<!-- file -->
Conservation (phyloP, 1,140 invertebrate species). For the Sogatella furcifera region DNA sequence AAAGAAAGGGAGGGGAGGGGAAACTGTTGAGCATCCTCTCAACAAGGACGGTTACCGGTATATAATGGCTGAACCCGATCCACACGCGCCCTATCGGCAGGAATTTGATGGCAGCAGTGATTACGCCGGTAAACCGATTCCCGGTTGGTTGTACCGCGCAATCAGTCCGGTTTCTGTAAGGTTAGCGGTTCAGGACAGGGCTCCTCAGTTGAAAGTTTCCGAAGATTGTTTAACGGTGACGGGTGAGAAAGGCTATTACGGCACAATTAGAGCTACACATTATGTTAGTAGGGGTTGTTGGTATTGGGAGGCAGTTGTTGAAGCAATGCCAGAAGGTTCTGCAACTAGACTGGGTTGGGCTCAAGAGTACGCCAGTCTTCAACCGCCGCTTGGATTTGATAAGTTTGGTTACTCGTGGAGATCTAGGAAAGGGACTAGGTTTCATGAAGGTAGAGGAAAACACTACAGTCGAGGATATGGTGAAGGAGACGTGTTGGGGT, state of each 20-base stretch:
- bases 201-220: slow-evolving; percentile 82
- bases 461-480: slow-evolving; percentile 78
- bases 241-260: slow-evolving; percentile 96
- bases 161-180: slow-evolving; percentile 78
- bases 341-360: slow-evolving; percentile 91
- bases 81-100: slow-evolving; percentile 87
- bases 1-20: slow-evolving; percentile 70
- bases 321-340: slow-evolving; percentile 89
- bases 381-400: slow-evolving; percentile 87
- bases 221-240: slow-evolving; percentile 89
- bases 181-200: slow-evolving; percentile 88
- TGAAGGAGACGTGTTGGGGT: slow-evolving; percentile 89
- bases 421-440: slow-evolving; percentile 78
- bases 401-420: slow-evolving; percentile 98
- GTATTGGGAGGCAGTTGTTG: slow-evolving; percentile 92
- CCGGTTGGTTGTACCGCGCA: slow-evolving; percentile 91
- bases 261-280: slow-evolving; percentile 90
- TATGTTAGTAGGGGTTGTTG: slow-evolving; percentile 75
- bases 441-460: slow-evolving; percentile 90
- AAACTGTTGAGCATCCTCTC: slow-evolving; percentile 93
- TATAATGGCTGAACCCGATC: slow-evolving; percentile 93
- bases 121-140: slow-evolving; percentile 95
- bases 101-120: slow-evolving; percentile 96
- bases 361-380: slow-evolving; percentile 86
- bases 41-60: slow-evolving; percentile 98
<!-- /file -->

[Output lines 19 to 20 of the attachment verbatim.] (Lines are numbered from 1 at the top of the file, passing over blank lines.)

- TATGTTAGTAGGGGTTGTTG: slow-evolving; percentile 75
- bases 441-460: slow-evolving; percentile 90